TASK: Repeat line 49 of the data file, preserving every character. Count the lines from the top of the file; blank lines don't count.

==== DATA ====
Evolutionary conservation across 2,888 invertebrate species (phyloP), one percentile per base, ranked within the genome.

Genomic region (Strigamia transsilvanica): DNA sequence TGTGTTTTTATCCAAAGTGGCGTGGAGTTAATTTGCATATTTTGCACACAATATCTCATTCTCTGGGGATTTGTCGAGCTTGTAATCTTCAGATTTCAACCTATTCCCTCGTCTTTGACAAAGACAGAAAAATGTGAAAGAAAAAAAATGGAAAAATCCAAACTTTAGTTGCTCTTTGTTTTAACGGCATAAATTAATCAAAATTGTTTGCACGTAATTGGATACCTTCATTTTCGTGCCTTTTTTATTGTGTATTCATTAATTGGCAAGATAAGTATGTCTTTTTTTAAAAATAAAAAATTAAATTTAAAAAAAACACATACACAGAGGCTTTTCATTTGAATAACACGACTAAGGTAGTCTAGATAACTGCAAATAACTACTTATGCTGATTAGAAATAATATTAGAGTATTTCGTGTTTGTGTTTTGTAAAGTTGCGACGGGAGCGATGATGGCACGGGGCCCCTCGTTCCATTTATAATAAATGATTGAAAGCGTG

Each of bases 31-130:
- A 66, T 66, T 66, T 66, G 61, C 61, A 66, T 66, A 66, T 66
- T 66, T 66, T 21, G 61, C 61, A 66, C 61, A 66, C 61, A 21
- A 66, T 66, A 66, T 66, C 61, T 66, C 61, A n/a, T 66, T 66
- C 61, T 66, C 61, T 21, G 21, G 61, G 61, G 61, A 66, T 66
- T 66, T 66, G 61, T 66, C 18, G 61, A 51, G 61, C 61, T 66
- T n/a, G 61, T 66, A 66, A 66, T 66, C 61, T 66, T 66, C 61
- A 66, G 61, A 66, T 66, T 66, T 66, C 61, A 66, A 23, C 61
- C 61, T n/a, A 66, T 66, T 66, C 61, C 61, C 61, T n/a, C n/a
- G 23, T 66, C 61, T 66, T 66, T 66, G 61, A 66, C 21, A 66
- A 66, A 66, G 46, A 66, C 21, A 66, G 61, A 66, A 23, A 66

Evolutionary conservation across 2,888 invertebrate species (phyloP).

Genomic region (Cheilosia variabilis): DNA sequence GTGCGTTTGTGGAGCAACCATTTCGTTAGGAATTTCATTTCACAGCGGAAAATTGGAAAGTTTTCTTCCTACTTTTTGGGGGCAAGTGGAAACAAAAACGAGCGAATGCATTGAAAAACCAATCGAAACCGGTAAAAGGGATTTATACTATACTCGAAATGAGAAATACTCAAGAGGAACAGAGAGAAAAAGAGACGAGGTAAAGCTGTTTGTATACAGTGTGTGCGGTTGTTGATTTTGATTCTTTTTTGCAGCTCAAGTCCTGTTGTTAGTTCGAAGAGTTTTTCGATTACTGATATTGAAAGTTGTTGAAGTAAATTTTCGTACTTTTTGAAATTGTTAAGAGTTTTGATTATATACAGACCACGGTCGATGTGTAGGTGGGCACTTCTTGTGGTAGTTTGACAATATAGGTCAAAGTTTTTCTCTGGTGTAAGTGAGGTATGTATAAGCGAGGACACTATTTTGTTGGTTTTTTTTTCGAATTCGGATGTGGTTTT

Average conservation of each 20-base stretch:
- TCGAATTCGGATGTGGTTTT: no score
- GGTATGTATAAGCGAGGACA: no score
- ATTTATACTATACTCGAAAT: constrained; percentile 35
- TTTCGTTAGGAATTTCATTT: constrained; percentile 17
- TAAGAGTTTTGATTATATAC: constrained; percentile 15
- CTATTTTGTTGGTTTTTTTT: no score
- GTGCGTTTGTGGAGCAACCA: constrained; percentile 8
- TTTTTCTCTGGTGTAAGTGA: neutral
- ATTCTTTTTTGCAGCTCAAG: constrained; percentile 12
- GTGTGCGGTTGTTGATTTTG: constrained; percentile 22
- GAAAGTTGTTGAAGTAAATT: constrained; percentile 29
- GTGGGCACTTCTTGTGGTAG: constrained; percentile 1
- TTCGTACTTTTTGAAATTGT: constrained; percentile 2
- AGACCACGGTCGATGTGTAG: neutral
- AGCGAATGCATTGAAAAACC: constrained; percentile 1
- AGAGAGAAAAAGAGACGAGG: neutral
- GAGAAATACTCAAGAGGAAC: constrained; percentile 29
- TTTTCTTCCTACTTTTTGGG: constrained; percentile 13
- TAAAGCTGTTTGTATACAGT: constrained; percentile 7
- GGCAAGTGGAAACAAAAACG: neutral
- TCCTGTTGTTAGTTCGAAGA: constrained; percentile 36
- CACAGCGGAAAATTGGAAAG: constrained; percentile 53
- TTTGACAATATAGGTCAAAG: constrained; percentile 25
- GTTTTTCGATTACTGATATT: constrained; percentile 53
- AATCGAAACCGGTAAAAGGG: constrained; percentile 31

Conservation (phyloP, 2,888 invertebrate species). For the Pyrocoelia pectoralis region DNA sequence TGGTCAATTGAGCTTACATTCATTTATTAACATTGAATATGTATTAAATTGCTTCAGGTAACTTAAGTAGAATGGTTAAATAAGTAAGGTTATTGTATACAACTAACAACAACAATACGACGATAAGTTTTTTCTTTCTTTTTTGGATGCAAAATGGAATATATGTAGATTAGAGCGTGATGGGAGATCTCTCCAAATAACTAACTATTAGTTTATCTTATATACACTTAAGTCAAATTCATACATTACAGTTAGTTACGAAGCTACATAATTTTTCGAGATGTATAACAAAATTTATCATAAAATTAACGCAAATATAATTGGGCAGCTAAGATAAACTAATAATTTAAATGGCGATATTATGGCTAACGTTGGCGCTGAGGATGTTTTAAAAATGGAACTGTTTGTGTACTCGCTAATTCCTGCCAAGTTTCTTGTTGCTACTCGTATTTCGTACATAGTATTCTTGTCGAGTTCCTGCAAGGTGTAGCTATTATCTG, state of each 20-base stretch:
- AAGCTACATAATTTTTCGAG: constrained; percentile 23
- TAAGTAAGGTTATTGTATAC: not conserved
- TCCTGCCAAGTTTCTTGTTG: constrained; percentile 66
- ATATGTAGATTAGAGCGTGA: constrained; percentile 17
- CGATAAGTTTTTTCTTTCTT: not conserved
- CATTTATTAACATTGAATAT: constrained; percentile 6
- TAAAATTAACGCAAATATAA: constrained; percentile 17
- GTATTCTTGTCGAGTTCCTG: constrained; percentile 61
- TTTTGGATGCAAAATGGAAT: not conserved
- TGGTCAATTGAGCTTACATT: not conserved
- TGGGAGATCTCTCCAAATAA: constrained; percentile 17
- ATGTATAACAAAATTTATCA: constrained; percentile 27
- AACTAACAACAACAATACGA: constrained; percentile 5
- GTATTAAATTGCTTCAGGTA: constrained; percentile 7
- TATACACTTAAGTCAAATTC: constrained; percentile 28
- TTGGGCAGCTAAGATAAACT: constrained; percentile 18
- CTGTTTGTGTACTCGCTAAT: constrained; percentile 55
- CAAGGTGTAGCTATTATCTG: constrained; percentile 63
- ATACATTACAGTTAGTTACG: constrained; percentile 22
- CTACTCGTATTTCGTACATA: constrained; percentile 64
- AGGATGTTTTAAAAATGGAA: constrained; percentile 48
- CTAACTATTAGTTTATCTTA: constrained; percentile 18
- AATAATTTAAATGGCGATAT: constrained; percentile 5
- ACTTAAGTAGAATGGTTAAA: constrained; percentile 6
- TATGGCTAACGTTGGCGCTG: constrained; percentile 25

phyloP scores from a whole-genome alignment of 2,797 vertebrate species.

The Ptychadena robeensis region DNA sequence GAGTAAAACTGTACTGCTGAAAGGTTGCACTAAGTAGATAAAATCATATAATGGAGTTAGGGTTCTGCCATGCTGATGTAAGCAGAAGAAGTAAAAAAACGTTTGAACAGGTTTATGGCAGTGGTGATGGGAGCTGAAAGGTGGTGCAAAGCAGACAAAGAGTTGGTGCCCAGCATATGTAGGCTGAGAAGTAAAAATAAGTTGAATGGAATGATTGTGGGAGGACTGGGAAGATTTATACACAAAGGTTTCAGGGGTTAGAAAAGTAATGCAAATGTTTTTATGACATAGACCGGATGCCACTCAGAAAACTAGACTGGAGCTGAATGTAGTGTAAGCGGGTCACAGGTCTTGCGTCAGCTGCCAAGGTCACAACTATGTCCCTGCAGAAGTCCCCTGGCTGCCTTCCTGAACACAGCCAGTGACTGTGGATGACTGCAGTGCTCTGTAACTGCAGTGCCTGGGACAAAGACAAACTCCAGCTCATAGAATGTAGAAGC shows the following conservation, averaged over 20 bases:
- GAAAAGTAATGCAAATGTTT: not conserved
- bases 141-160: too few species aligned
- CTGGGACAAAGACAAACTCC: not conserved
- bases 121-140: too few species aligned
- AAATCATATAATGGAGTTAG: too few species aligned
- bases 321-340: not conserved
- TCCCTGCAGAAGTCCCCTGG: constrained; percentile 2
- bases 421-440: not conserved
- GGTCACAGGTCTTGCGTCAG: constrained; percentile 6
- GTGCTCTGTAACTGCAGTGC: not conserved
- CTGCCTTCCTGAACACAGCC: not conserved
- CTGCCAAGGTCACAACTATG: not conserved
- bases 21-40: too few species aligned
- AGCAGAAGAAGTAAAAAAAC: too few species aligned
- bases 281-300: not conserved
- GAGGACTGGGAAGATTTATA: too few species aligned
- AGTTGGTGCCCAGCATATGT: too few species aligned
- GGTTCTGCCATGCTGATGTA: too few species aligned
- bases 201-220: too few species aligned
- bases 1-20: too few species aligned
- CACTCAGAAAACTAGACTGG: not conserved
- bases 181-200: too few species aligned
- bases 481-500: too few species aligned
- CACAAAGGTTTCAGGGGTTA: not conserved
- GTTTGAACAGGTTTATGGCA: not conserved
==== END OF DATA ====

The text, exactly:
- TAAAATTAACGCAAATATAA: constrained; percentile 17